—Celina, thank you so much for being here. You and I had a conversation previously. One of the things that we talked about is that it is no longer necessary to have a four–year university degree. Tell me a little bit about why you think that is. Rosie, thank you so much for having me on. I’m looking forward to having this conversation because there’s a big misperception out there about following a traditional path and having a four-year degree or a Master’s degree. Research shows us that the more education you have, the more money you make, and it’s true. However, there are a lot of different alternative paths for people building the right skillsets. If you ask any employer, myself included, what is important in an employee or a good worker, it’s going to be the skillsets. That’s valuable, especially in this marketplace where the labor market is so tight. It’s very important to build the right skills. You don’t have to have a degree to do that. Not to mention that kids are coming out of college with mounds of debt too. I know a couple of people that have graduated either with a Bachelor’s or Master’s degree, and they have $70,000 or $80,000 in debt. They graduate and go to school, and they’re already in the hole. Forget about trying to buy a home, raising a family, starting a family if that’s their desire, or even starting their own company. You’re already saddled with this ridiculous amount of debt. I do know that employers are starting to shift that perception. What are employers doing differently, now that they know that they require a certain skillset but maybe not necessarily a degree? How is the workplace changing in the future with that? It’s changing in many ways. It’s because employers have had to change. The pandemic has created this great experiment of working from home. We have had the Great Resignation where people are like, “I had some work-life balance during that time. I don’t want to go back into an office.” That’s why employers are focusing on this concept of their own employer brand. Why would someone want to come and work for you? Interestingly, I was looking at a piece of data that interviewed employers. Only 49% felt their brand was good in the marketplace in terms of attracting talent. That astonishes me. One thing that’s going to remain the same whether twenty years from now or today is that people want to feel like they belong. It’s creating that sense of culture, values, and things like that. Employers are waking up to that and trying to figure it out. The ones that have stickiness with their employees, workers, and contractors because they have created that environment. They create a sense of mission around their company. Everybody in that company knows their connection to that mission. Those are the trends that we’re seeing. Employers are trying to figure it out. I got asked another question on a podcast about employers and what they feel is important. Of course, it’s skillsets but they were talking, “How do I create even a hybrid model?” I don’t think it has anything to do with being hybrid or in-person. It’s that communication an employer needs to build within the company that’s going to help that stickiness with people saying, “I belong here.” I know that for some newer corporations, college graduates that are being onboarded, for example, don’t have that physical connection because they’re not in the offices. They feel like they’re isolated. When you say employers need to do a better job of communicating, especially with these individual remote employees, what have you seen that has worked? What works better for employers? I shared it with you my companies. I’ve had three companies. The one I have currently is 21 years old. I’ve had a virtual model for 21 years. We’re a marketing and communications company. That doesn’t mean we don’t have face-to-face but it has allowed me to recruit talent from all over the world and become part of that. As such, we have had to find ways to communicate and build systems in place. There was one project that we worked on. It was with a consortium of community colleges in Central California. As part of that contract award, they wanted us to groom nine of their students. This was before COVID and they were all over California. We couldn’t bring them to the office. It was a lot of setting expectations upfront like, “What is a workplace environment?” “You’re getting a taste of a different one now, and I want to tell you that.” We still set expectations with them. We still coach them and all of that. It was just done all online. In turn, they said, “This was a unique experience. I thought it was all about going to an office and working in an office.” It’s setting expectations and making sure that everyone has a voice in the staff meetings, and is participating. As leaders and employers, we come in and think we have to know it all and put all the ideas on the table. What I have found as a leader is that you go in and say, “Here’s the project. Here are my thoughts. Let’s poke holes in it.” Allowing people to do that with the leader can be powerful because they start to open up and find their voices. I’m so impressed that you had your virtual company for 21 years. We didn’t have tools like Zoom. Did you do all of your training over teleconferences? How did you do your training way back then? Onboarding and teleconferencing were all done by phone. We were one of the first companies that beta-tested Webex. We were so excited. We were like, “There’s something coming out.” A lot of it was email and phone calls way back when. Now, we have tools like Asana, a project management tool that everybody can tap into. Slack is real-time communication and other tools that we all use collaboratively. We will still do team meetings. We connect at conferences, but I have people in every time zone. It’s an interesting business model. It was born out of my desire to not be in the office. It was interesting. I had a dream one night that I had a cat named Sheldon. I started laughing because I thought, “Why am I dreaming about cats? I’m a dog person.” The next day, I found this little baby kitty and his little brother next to him. I said, “This is Sheldon, the cat that I was dreaming about.” He had special needs and a lot of challenges. I said, “I don’t want to go back to the office. I want to stay home with Sheldon.” One of my motivators for starting the company in part was taking care of the cats. We all have different motivators. That’s awesome. I love that name too from the character in the Big Bang Theory. We talked a little bit about skilled workers. What are some of the biggest needs that you see now for skilled workers that are not going to universities and are now seeking employment? If you look in any sector, they will tell you across the board, “We will train them in the technical skills. We want soft skills.” Soft skills are things like communicating, writing, and connecting with folks. We work a lot with the community college system and also adult schools. A lot of people have misconceptions about adult schools, which are fantastic for someone who’s trying to learn English better, have stackable credentials where they can learn office skills, and then build from that. There was a woman that was helped by one of our customers, which was an adult school. They were helping a homeless woman who was living in a shelter. She obtained her high school equivalency and then earned some stackable credentials. Now, she’s earning over $60,000 a year. You look at things like that. My nephew is another example. He was not cut out for four years but he loved computers. He went to the local community college. He got a lot of different credentials and all of that. Now, he has his company where he manufactures these different machines. He writes code for this specific machine that is in high demand. I asked him, “How much did you bill last month?” He said $30,000 was his billable. A lot of it is not worrying so much about the skills of what employers want. You want to beef up your soft skills, lean into something that you’re very interested in, and find mentors in that field who can get you where you want to be because many can’t afford the traditional path. The debt is high. Some of the best entrepreneurs and people who are in the corporate world found their way and built their skillset to get where they needed to be. There are a lot of paths to where folks can go. I like that you talked about local community colleges and adult education because we have a local community college here, Moraine Valley. Once a month, we will get a catalog. My husband always makes fun of me because I always look through it because I love learning. They have Office, Excel 1, Word 1, and things like that. I also like that you said stackable credentials because if you go and do an eight–week course in Word and then Excel, then you have the basics of those two things. There’s Excel 1, 2, and 3. You can stack them. In the local community college, the education is more targeted and much more affordable than that four-year university. Not everybody is cut out for that four-year university. A lot of people are left in this economy that are like, “What do I do?” Maybe they have multiple barriers. Maybe there are childcare issues, transportation issues, or anything like that. I always go back to the story of the homeless woman because it’s very inspiring. I love that inspiration because you think, “If she can do it, there are resources out there for people to tap into.” We’re running a national campaign with the Coalition on Adult Basic Education. They represent 79,000 adult education providers across the nation. It’s called Move Ahead with Adult Ed. Folks can go to that website and plug in their ZIP code and then, “I’m interested in doing what.” It will lead you to their local adult school, which is very affordable. You can’t even get to a community college. You just go there. That’s a great resource. Their stories are remarkable coming out of there. I like that. There is this paradigm that we’re trying to get out of that a four-year university is the only way because it’s not the only way. There are plenty of people that go into entrepreneurship from high, school and they don’t even go to college. Also, I’m thinking that we’re so much more knowledgeable now in neurodivergent learning. These are kids or people who may have ADHD or something. Their brains do not function in the mainstream way of teaching. They suffer in the traditional classroom. It’s so refreshing to know that there‘s Move Ahead with Adult Ed. These are different programs and avenues for those people that don’t want to or can’t afford to go the traditional way. The bottom line is that there are ways of gaining that education and that skillset. If there’s a will, there’s a way. A lot of employers now are looking for motivated talent and people with those good soft skills. I’m the same way in my company. It’s interesting. We have a very unique mix here of folks who have their PhDs and Master’s all the way down to folks who have been homeless or have been on public assistance, including myself who grew up in a poverty-stricken area. It’s cool because we understand those folks who have those barriers and who are trying to lift themselves up. There is a ton of ways you can get there. You don’t have to be saddled with debt. If you can’t afford it and you have a desire to, by all means, go and get fully educated. There’s so much online now. I’m like you, Rosie. Every week, I like to take at least one webinar. There’s so much out there that you can go and continue to learn in so many ways. Our show is primarily geared toward women in the corporate world. Once a skilled worker is established in a corporation, what are some of the challenges that you have seen these skilled workers have to face? I can speak to my own experience with this for sure. Even though I’ve had three companies, they have also been interspersed with different jobs, corporations, and whatnot. The glass ceiling is still there, and we’re still trying to break it. We haven’t gotten as far as we need to. I was doing the same job as other male counterparts, and they were getting paid more than me. That’s one thing that’s very much prevalent. I don’t know how you see it. There are all kinds of other things. I’ve experienced sexual harassment in different jobs and things of that nature. I’m trying to carve out my niche like, “Who am I?” Part of my journey with that and how I overcame it was understanding the unique brand and skillsets that I offered to let them shine. Many people say, “You have to work on your weaknesses.” What I have found is that if you lean more into what you’re good at, you’re going to shine. There’s going to be a pathway for you. Those two are the big ones that I continue to hear about and see with the folks that I work with. I don’t know if you’ve experienced or seen others. It’s the same, whether you’re a skilled worker, with a degree, or without a degree. The whole reason why I started my show is because there’s that gender gap and that pay gap in the corporate world and the business world between males and females. Although we have made great strides, there’s still a lot of work to do. It all boils down to women owning their confidence, leaning into their strengths, and highlighting those. More than anything, it’s having those conversations with senior leaders to let them know what their aspirations are. That’s one of the downfalls that happened to me. I was 40 years old, waiting for someone to be like, “Rosie, do you want a promotion?” It wasn’t until I was like, “What am I doing? I need to go out there and talk to my manager.” Once I did that, then I started advancing in my career. Awareness is the first step. This is why this conversation is so important because there’s this misconception that you have to have that four-year degree and a Master’s degree to continue to move up the corporate ladder. That’s not necessarily true. Find women in your workspace who can be mentors and who you can share things with and strategize. I work with my customers on this even though it’s not part of what we do. For example, I’ll be in a meeting with my customers in the boardroom, and notice that a particular customer who hired us all of a sudden may shut down in a meeting. I may have a conversation to say, “Woman to woman, may I share something that I noticed today? Is it okay if I share this?” I get her permission and talk, “Did I perceive that correctly? Was she shutting down? Why?” Asking that opens up a pathway to have a conversation. For example, in that situation, she felt a little bit bullied. I could see that happening in there. We had a great conversation about that. Having hard conversations too is a way to maneuver through that corporate world. “Having hard conversations is a way to maneuver through the corporate world.” Click To Tweet I love the fact that you said, “I noticed something. Is it okay if I share this with you?” You’re not just coming out and saying, “I noticed that you shut down. What the hell happened?” You ask for permission to share. That’s valuable for any manager out there. I also had another guest previously. When she was a manager, she would say, “I‘ve noticed some changes in your performance lately. Is it okay if I share them with you?” That made it a less defensive and less combative conversation. If the employee said, “I don’t want to know,“ then she would be like, “I won’t tell you.” At least she put it out there and she was saying, “I have some feedback. Let me know if you want it or not.“ I was working in an ad agency. I always think setting expectations and hard numbers are important because I like that. I know that boundary. I want to exceed it or what have you if I’m in a job. I remember I took this job as the VP of Marketing. A gentleman owned the company. It was a small firm. He says to me, “I’m going to give you two choices. I’m going to give you a lower salary and a higher range for compensation, for bonuses or whatnot, or you can have this B salary.” I said, “I’m going to do the lower salary and bonus structure.” Three months in, I was killing it on every goal. He brings me into his office to talk about not leadership. He says, “I want you to know that this month, you made more than me.” My response to him was, “I suggest you get busy.” He looked at me. I started laughing and said, “You set the structure. I took the risk, so I get the reward.” Fortunately, I’m Southern. I can have a fun way about myself sometimes. I said it but I did mean it even though I laughed. Sometimes having those conversations and being able to manage them is as important. You said something there that you were willing to take that risk for that reward. That balance is very personal from person to person. For example, I’m more risk–averse whereas my husband is into risks. It’s different. I probably would have taken the other one because, at that time, I would have been like, “I need to make sure that I know exactly how much I’m going to make and stuff.” Now, things have shifted a little bit for me. I probably would take that risk for that reward, but that comes with time and experience. Everybody is in different places. I know that you have several companies, and you have all of your global awards for customer service behind you. Tell me a little bit about your story. You’re very accomplished. You are an athlete. You went to school for basketball with a basketball scholarship. You didn’t grow up wealthy. How did you get to be the owner or the CEO of your companies, and then win all of these awards? Thank you for that. You never get anywhere by yourself. You have to have mentors and support. The first mentor in my life is my sister, and still to this day. She’s seven years older than me. She raised me in a very tumultuous alcoholic family where we did not have our needs met. She got a worker’s permit at age fifteen and made money so we could have food and necessities. She led by example and always told me, “Whatever you can dream, you need to go and do it.” It’s not only her words but she started her own company. I had that role model early on even though all this craziness was going on all around us. She saw it fit to say, “I’m going to get you into this small private school.” It was a little country school. I went there and started playing every sport because sports then got me out of the house. I played everything imaginable, and then that led to a basketball scholarship where I was able to study business and marketing. There were a lot of twists and turns in the story. For business one, I moved from North Carolina to California because a hurricane hit North Carolina, and I was tired of hurricanes. Anybody that lives in the South knows that hurricane season is coming through. I moved out to California, which was a trip unto itself. I started working on my Master’s degree in Sports Medicine because I had that passion as an athlete. I thought, “I could help doctors understand how to do sports medicine as part of their practice as a profit center.” That was company number one. I got tired of the big city of San Francisco and moved to San Diego. What I lacked in skills was working with the news media. I took a job at the county of San Diego and ran their media and marketing division. That then led me to workforce development. I knew nothing about workforce development. A gentleman had seen one of the business plans that I had written for foster care youth for fundraising. He goes, “I want you to come and work for us.” Once I started learning that workforce development is all about helping people on their educational pathway to find work that they love, I thought, “This is such a powerful industry. I want to be a part of it.” I worked there for four years, understanding public sector models and how they work with the private sector. That’s when I launched this company, Full Capacity Marketing, which I’ve had for 21 years. We’re a traditional marketing consultancy, but we help those organizations that focus on workforce education and entrepreneurship because that’s such a passion of mine. That’s the journey but along the way, what made a difference is I had help every step of the way because I didn’t have a family other than my sister. My teammates, my best friend, her family, and my teachers in school became my family. What people need to know is that most people out there want to help other folks. If you show the desire that you want to move ahead in your career pathway, you’re going to find help. There will be some mentors there that will help you. What an inspiring story for your sister at fifteen. That means you were eight years old at the time. She went to get a worker’s permit to support you. That warms my heart that she knew enough that she needed to take care of you. She became your role model. What kind of work does she do? What company did she establish? She started her mortgage company, mortgage loans, and things of that nature. She has been VP in banks and the whole financial industry. She’s looking now to go back to consulting because she wants to slow down a little bit. She’s looking at doing that. She wants to teach and all that. It’s wonderful to see. She’s called Sissy Shero in my contacts, and will always be that for me. It’s amazing. I wouldn’t be here without her. I have two older sisters. Both my parents were very supportive but it was my sisters that I always turned to and asked for advice and that kind of thing. We moved from Mexico City to the United States. My parents didn’t know anything about high school, college, or anything. It was my sisters and myself who tried to figure it out so we can help each other throughout. That’s why we need to help each other as sisters in the corporate world. Maybe I look at it that way because I never had a biological family other than my sister. I look at other women who are in the workplace as my sisters. We have that viewpoint. We have to lift each other. We have to have each other’s backs because when one of us wins, the other one wins. It’s the way it needs to be. “We really have to lift each other up. We have to have each other's backs because when one of us wins, the other one wins.” Click To Tweet This has been such a great conversation. I wonder if you can share with us two actionable tips that women in the corporate world could use to continue to do well in their careers. I thought about this. I knew you were going to ask me this. What’s applicable across the board if you’re just starting or you’re up there on the corporate ladder? One of the things is you have to clean house periodically. What I mean by that is letting go of what I call the energy suckers. The energy suckers are the naysayers who cannot get behind any new ideas and innovations. It’s a good business practice to shoot holes in any business concept. You want to practice that, give constructive feedback, and receive it. It is a more negative projection coming from someone. Advice number one is to find the people who can support your dreams, and then let go of the rest without resentment or fear. I don’t know about you, Rosie, but I feel like business is personal. People always say, “Business isn’t personal.” It is personal because it’s a lot of what you do every single day. Those people who you surround yourself with have to support you and your dreams. That’s one. The second one would be to take setbacks as positive. Throughout my journey throughout the years, what has come to me is that having a strong faith that the universe has my back is an important concept. What I mean by that is whatever is meant for you is not going to pass you by. Let’s say a promotion came up that you’re gunning for, and someone else got it. It wasn’t meant for you. I’ll give an example. We lost a contract. I put 350 hours into this proposal. It took us two months. It was a huge contract. We weren’t awarded the contract. I thought, “We were perfect for this, but it’s probably a blessing. There’s a message in there.” I still went back to the folks. I was very gracious. I said, “May I have a moment of your time? I’m so happy, first of all, that you found a contractor that you can work with. We’re always looking to improve. What about our proposal that didn’t stick with you? I would love to know.” You can do the same thing in the corporate world. You’re passed over for a promotion. Go into the folks and say, “I thought this was my pathway. I’m glad that you found the candidate that you feel is best. I thought it was me but I would love to get your input on that.” You will be amazed at the dialogue that will take place. We have lost contracts because of that conversation. They looped back around, and we got the contract. It was a year later. It’s building relationships. Look at it as an opportunity to say, “It didn’t turn out like I thought but the universe has something better for me. What can I learn from it and move on?” Those are fantastic tips. They’re the first time that I have heard of cleaning house periodically. You’re absolutely right. Sometimes we have those people that have negative energy, or they’re energy suckers. Every time you get an email from the person, you’re like, “This is going to be bad.” Cleaning house is one. The universe has your back. There’s an author whose name is Gabrielle Bernstein. She has a book called The Universe Has Your Back. I wholeheartedly believe that things happen for a reason. You’re exactly where you’re supposed to be. If you work toward getting that promotion, and you don’t get it, it’s for a particular reason. It wasn’t the right time or whatever. My recommendation is to keep going. Have those conversations so that you can get that feedback, “Can you let me know what I could have done better?” That’s where your learning comes in. You continue to hone your skills with that. Those are great tips. It’s interesting. It may be that the reason you get into that meeting is very political, and it does not make sense to you. That happens a lot of times in the corporate world. Maybe this person knew somebody that you didn’t know or what have you. That is life. It is part of the game but you don’t give up on yourself and your dreams. That’s what’s important. Even if it’s political or doesn’t make sense, take what you can to learn, leave the rest, and say, “It’s going to take me to the next path.” What I found is if I’m grateful in those situations and trust that the next step is on the way, the next step is on the way. “Trust that the next step is definitely on the way.” Click To Tweet I couldn’t agree with you more on that. Celina, we have had such a great conversation about education and things that you can do. Any final thoughts on anything that you can leave our audiences with? We have said so much of it. Keep learning. For anybody out there who is in the corporate world and find that they want to become an entrepreneur, I would love for them to connect with us. We’ve got a lot of learning series. We launched a brand amplifier for entrepreneurs. If you feel like you’ve had enough of corporate, or maybe you feel like, “I’ve got great skills. Why am I not starting my own company?” I would love for you to connect with us. We’ve got a lot of blogs, resources, and thought leadership articles on that. I’m always about women in business. That would be some great resources for your team or your folks to connect into. That’s wonderful. Thank you very much, Celina, for all of your time.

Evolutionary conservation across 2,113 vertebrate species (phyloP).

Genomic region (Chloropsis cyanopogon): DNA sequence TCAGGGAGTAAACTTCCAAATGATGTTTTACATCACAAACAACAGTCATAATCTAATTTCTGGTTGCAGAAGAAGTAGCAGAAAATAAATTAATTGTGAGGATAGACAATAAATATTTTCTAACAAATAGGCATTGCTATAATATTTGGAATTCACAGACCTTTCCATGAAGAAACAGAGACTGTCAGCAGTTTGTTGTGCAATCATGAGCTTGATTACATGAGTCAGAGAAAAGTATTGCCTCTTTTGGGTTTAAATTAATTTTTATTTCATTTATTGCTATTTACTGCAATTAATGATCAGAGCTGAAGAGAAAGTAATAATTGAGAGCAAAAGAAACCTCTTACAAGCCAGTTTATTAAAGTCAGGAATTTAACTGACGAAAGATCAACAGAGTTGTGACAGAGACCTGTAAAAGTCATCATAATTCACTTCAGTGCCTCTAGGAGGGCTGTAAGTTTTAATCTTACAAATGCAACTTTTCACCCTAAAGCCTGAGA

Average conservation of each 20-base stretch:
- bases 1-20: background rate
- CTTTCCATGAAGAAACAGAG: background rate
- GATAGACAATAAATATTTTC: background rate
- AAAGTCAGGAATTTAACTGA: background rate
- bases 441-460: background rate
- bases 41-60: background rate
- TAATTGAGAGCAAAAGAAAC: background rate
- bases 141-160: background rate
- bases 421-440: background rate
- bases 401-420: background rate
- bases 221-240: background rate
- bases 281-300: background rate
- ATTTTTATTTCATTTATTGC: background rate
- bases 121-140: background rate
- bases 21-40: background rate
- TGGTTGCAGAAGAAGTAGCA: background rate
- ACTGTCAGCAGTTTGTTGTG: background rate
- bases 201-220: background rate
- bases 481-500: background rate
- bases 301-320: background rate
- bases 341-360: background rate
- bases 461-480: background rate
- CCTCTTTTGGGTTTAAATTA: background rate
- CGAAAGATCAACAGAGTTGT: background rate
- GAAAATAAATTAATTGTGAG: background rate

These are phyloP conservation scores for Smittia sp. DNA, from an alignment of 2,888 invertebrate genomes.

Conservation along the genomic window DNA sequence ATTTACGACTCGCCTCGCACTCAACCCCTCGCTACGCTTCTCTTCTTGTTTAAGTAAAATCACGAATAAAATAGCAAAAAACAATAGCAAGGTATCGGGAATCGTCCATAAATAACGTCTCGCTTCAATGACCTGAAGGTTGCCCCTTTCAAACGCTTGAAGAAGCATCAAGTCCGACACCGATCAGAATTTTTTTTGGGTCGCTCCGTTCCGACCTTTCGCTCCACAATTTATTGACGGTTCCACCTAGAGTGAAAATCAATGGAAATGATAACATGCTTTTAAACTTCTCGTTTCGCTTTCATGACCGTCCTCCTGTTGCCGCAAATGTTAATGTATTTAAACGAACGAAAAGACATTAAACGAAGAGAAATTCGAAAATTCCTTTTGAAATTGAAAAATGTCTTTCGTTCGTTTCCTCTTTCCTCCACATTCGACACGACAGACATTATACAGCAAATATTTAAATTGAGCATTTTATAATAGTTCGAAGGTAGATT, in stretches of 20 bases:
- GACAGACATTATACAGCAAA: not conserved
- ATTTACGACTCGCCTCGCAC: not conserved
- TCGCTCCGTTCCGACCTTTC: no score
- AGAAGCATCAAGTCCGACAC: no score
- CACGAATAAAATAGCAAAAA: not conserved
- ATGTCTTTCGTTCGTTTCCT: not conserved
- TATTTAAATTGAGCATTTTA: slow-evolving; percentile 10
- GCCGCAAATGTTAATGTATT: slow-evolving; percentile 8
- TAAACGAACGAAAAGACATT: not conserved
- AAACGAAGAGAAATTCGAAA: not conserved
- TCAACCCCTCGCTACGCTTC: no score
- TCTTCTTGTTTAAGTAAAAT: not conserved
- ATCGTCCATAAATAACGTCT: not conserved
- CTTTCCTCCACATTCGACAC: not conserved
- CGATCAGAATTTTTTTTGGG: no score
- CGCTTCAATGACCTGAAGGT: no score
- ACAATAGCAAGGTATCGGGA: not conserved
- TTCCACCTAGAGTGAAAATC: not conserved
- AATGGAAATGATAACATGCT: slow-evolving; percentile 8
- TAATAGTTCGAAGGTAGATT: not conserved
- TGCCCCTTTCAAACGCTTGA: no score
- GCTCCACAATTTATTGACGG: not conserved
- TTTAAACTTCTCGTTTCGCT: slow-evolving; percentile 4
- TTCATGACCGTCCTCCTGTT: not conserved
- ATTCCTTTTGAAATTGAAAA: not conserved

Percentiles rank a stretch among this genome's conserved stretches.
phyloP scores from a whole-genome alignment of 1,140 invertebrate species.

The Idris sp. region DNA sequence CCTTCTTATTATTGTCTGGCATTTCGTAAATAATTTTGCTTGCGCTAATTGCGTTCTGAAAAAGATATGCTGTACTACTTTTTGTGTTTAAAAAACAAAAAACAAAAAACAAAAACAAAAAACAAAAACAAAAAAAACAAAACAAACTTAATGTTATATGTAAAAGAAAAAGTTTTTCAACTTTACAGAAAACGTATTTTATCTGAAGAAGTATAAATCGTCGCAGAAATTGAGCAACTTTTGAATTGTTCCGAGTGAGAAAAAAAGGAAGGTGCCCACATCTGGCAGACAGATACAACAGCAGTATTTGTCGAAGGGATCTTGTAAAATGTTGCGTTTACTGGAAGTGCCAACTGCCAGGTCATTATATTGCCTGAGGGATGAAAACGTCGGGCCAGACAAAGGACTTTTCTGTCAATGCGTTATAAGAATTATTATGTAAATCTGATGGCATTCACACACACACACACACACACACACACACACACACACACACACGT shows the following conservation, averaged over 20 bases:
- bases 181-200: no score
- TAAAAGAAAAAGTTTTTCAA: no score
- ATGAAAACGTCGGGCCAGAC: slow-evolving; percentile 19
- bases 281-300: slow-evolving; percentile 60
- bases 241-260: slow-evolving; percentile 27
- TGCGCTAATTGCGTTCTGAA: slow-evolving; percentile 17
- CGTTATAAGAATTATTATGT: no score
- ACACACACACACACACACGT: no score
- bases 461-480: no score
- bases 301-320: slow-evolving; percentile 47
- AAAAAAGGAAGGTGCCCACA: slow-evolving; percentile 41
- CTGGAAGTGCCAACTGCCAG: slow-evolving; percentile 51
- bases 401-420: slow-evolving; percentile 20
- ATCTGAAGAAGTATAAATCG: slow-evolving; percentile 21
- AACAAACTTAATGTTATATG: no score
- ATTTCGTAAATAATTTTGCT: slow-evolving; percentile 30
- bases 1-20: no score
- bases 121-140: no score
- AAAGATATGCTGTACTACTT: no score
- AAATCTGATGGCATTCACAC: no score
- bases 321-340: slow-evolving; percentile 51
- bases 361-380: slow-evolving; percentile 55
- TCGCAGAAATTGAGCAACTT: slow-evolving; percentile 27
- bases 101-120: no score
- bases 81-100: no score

—Celina has such great insight into how the corporate world or the entrepreneurship world is changing when it comes to hiring individuals. No longer is it required that everybody has to have a degree. There are corporations that are evolving, and they are now more focused on hiring people with the right skills versus the fact that they have to have a four-year degree. We all know that just because you hire somebody with a degree does not necessarily mean that it’s going to be a right fit for your business, your corporation, and your purpose. Celina leaves us with two great tips. The first one is to clean house periodically. We all know that when you have employees that have a negative attitude, they are energy drainers. Occasionally, you get an email from them and you’re like, “I cannot read one more negative email.” Tip number two as she says is, “Take setbacks as positive. Know and have faith that the universe has your back.” Whatever you’re trying to do, whether it’s getting that promotion or that raise, if that doesn’t happen, it’s for a reason. It wasn’t meant to be, but that doesn’t mean that you stop trying. That means you keep going. If you didn’t get a promotion or a job, maybe try to talk to your manager, the hiring manager, or the recruiter and see if you can get some insight, “I‘m so glad that you got the right candidate. Could you tell me what could I have done better?” We’re always looking for ways to improve ourselves. If you don’t ask the questions, then you’re not going to know why you didn’t accomplish what you were trying to accomplish. It was a great conversation with Celina. I am very glad that corporations are seeing value in alternative education and not just the standard or traditional four-year degrees. There are plenty of people that a four-year university is not for them, and that‘s okay. There are other alternatives. Celina mentioned MoveAheadWithAdultEd.org. It was a great conversation. I hope that you got something out of it. If you are contemplating getting a job in the corporate world or even becoming an entrepreneur, rest assured that you can be successful even without a four-year university degree. With that, remember to be brave, be bold, and take action.
- Full Capacity Marketing
- Coalition on Adult Basic Education
- Move Ahead with Adult Ed
- The Universe Has Your Back